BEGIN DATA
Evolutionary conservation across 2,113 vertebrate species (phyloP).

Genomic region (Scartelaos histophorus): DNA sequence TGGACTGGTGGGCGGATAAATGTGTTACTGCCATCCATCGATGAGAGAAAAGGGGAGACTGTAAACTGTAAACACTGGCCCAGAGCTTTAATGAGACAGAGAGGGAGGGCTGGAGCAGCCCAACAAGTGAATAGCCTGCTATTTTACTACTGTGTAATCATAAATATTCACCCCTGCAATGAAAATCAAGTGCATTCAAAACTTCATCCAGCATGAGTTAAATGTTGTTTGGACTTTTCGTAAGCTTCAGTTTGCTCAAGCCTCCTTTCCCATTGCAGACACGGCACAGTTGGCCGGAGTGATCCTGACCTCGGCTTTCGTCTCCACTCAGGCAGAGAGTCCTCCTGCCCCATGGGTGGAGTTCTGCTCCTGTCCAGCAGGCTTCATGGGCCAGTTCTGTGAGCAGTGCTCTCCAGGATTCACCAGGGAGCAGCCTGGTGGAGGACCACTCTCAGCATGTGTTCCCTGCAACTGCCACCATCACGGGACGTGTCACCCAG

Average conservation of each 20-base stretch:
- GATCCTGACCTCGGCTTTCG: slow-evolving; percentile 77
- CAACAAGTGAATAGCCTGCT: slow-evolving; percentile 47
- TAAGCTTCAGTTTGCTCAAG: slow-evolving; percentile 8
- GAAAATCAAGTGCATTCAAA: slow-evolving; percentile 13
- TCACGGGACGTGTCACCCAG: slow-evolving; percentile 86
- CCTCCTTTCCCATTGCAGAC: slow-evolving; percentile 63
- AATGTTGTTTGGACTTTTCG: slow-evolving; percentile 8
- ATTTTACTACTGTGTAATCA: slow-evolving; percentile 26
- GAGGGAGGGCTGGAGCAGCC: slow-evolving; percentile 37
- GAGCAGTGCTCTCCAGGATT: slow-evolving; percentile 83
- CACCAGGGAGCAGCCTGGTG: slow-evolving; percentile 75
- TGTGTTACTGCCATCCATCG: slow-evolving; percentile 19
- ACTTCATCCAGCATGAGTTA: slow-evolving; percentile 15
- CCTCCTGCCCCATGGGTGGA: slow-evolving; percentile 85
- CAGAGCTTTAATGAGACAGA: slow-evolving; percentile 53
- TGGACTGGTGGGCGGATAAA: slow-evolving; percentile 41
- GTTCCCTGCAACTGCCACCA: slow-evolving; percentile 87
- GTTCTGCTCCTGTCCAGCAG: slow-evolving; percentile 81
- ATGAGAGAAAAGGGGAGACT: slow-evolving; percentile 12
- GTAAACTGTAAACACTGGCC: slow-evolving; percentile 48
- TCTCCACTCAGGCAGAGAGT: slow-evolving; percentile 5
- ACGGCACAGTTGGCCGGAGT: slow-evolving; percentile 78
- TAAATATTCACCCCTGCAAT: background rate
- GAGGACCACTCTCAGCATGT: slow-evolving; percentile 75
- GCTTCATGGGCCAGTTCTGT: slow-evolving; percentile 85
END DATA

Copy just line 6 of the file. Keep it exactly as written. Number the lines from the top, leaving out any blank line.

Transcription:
- TAAGCTTCAGTTTGCTCAAG: slow-evolving; percentile 8